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REVIEW: I compared Buc-ee's and Wawa to find which store is better – Insider

Since Wawa opened its first convenience store, Wawa Food Market, in 1964, the chain has amassed over 950 locations across the US.
Wawa is known for its custom sandwiches and hot grab-and-go snacks located near the cash registers.
Wawa locations are usually about a third of the size of Buc-ee’s, but they still offer a lot of the same products and are known for having completely customizable sandwiches.
This convenience store was pretty quiet and I could hear music playing overhead. When I walked in, I saw a small island with a decent variety of precut fruits and cheeses.
I also noticed a large deli counter where employees made sandwiches after customers ordered at the kiosk. There, employees also prepared some of the specialty drinks you can get at Wawa, like flavored lemonades and iced coffee drinks. 
At Wawa, you can customize your sandwich at a kiosk in the store. You can choose what you want to order and what sort of bread size, toppings, condiments, and drinks you’d like. 
However, I found it challenging to customize the sandwich at the ordering kiosk. In the end, I had to tell the employee making my sandwich that I didn’t want mustard.
At Wawa, I ordered the double-meat ham and cheese sandwich with lettuce, tomatoes, pickles, and mayo.
There was so much meat, I could have easily taken the sandwich home and split it into two portions and still have a fully loaded lunch. The bread tasted nice and fresh, and the vegetables were crisp. 
Near Wawa’s registers, a small shelving unit held a variety of hot snacks like mozzarella sticks, jalapeño poppers, and cream cheese-filled pretzels.
Normally, I’m leery of gas-station egg rolls, but I’m glad I tried these because they were honestly better than those at some take-out places.
Since 1982, Buc-ee’s has expanded to over 40 locations and is known for its large convenience store, gas station, and clothing set-up. Typically, gas prices at Buc-ee’s are cheaper than at other convenience-store gas stations.
After going inside, I was overwhelmed by the sheer amount of products, which makes Buc-ee’s comparable to Walmart.
The Buc-ee’s parking lot was a synchronized dance of cars turning into small spots, customers walking to and from the store, and people pumping gas. 
After finding a place to park, I was sad to find out that the small statue of Buc-ee the Beaver (the Buc-ee’s mascot) was roped off so my family couldn’t take a photo with it.
As I walked inside Buc-ee’s, I was overwhelmed by the noise from tons of people talking to each other, which sounded like a dull roar. Though there might have been music, I couldn’t hear it.
As I entered the store, employees said things like, “Welcome to Buc-ee’s,” and, “Fresh brisket on the board.”
Buc-ee’s and Wawa are both known for having good sandwiches. Though Buc-ee’s barbecue option is popular, I opted for a deli-style sandwich since this was the most comparable to Wawa’s options.
There was a wide selection of sandwiches, from roast beef to turkey. I chose roast beef, which came in plastic wrap with a yellow nutrition label and price sticker.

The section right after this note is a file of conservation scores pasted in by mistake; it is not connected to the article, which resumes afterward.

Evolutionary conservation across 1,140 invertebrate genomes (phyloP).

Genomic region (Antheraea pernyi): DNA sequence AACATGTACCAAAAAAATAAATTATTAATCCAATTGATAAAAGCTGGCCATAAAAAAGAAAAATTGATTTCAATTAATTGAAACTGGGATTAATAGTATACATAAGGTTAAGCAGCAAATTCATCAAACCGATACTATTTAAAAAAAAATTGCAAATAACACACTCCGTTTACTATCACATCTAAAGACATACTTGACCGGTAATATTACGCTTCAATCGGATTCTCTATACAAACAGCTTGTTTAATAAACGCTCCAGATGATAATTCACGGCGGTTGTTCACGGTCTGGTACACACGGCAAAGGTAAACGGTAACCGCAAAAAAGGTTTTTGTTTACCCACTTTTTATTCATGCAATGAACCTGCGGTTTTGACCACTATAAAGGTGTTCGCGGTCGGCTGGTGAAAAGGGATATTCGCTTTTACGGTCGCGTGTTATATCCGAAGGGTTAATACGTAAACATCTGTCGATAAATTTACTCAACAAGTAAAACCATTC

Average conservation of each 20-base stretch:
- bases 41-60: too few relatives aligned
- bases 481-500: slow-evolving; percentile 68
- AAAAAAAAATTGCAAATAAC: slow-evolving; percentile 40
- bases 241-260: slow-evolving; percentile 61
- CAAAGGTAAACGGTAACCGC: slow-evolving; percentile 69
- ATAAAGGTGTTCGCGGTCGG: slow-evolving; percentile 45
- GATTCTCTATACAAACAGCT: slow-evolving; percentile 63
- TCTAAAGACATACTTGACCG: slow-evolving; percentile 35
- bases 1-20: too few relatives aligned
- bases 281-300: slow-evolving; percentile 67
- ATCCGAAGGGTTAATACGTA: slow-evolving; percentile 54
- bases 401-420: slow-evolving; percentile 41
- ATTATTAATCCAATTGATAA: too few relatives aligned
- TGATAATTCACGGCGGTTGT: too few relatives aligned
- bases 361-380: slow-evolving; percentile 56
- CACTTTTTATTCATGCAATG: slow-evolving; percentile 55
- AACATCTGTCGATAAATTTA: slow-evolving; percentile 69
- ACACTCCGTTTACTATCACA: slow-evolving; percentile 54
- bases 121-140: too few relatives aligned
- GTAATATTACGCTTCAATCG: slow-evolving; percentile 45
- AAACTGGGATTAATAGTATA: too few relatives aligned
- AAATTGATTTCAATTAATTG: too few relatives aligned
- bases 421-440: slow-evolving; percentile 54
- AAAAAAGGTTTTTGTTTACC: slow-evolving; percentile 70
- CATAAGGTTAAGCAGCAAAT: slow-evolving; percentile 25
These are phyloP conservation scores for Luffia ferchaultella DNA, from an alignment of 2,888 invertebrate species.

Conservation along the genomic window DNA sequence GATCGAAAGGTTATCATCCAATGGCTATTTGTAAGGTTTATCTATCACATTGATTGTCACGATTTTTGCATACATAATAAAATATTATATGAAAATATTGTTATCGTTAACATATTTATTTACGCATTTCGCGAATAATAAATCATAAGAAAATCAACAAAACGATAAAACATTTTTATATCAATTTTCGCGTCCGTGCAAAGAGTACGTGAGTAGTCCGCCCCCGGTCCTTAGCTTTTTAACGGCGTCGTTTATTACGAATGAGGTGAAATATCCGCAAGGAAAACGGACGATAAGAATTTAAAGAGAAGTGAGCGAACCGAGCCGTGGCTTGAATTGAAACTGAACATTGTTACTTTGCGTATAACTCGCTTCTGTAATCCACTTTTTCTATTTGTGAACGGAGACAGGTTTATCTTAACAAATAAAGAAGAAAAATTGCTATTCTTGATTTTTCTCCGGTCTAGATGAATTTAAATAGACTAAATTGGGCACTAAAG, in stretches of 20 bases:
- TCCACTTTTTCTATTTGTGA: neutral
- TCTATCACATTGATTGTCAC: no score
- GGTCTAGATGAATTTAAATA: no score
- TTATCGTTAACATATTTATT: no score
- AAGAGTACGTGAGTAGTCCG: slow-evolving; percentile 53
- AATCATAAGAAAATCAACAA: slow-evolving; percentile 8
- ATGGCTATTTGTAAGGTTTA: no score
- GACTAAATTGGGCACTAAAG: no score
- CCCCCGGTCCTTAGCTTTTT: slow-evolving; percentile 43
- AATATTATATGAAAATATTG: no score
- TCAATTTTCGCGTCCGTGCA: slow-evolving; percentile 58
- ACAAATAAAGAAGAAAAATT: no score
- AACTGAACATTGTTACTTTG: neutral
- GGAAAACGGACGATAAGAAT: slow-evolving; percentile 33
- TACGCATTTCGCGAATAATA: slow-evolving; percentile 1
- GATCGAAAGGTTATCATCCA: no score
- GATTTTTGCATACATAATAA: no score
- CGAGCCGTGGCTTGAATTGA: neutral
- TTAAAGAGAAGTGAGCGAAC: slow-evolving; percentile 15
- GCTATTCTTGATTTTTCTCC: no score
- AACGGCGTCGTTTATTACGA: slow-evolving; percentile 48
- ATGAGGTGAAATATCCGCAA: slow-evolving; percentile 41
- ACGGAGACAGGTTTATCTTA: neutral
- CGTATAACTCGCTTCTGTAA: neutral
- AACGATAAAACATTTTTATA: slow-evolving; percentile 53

After unwrapping the sandwich, I noticed that there wasn’t a ton of meat on it and the bread seemed slightly stale. I also wasn’t a fan of the red onions, which I wasn’t expecting. They had a strong, overwhelming flavor.
Overall, I wouldn’t get this sandwich again.
Selections of smoked sausage, salami, and cheeses were around the corner from Buc-ee’s cold sandwiches.
I liked that there was a variety of packing styles, including a flat tray appropriate for party buffets and cheese and sausage in a cup, which is good for snacking in the car. 
I got the latter, which came with a few cubes of colby jack and pepper jack and smoked summer sausage. The cup was topped with pretzels, which stayed fresh thanks to a plastic barrier between them and the cheese and meat. 
I liked the basic snack, especially because it fit into my car’s cup holder.
There was a large selection of beef jerky behind a glass case and in a prepackaged display, ranging from flavors like teriyaki and lemon pepper.
The pieces were large and, from the glass case, you could get jerky by the pound.
Beaver chips are also at the same counter as the barbecue sandwiches. The thick-cut potato chips are fried in-house and packaged in brown paper bags.
They were served warm and were incredibly crunchy, which is the type of snack I enjoy most.
Buc-ee’s fudge counter had two dozen different flavors including chocolate, peanut butter, and white chocolate with caramel.
I grabbed a slice of salted caramel, which was a tasty sugar rush at first bite. The fudge base was creamy and the salted-caramel swirls were slightly sticky but had a well-balanced flavor.
I made my way to the clothing where there was everything available from Buc-ee’s-emblazoned tank tops to swimsuits.
Fans of  Paramount’s “Yellowstone” could also find some branded T-shirts and cowboy hats.
As I was getting ready to check out, I noticed that Buc-ee the Beaver was greeting customers. 
The line to meet the mascot was long (especially since it was in the middle of the store near the drink station) but it also moved fast.
If Buc-ee the Beaver is taking photos, I highly recommend seizing the chance to make your friends jealous that you’re at Buc-ee’s and they are not.
Both convenience stores were clean and had a nice variety of stuff, but Wawa’s custom sandwiches far outdid Buc-ee’s cold lunch options.
Still, Buc-ee’s comes out on top because of its display of beef jerky, fabulous fudge, adorable Buc-ee character, and larger selection of junk-food snacks. 
When I’m traveling and need something for lunch, I’ll seek out Wawa for a sandwich. But Buc-ee’s will totally be the spot for snacks and sweets.
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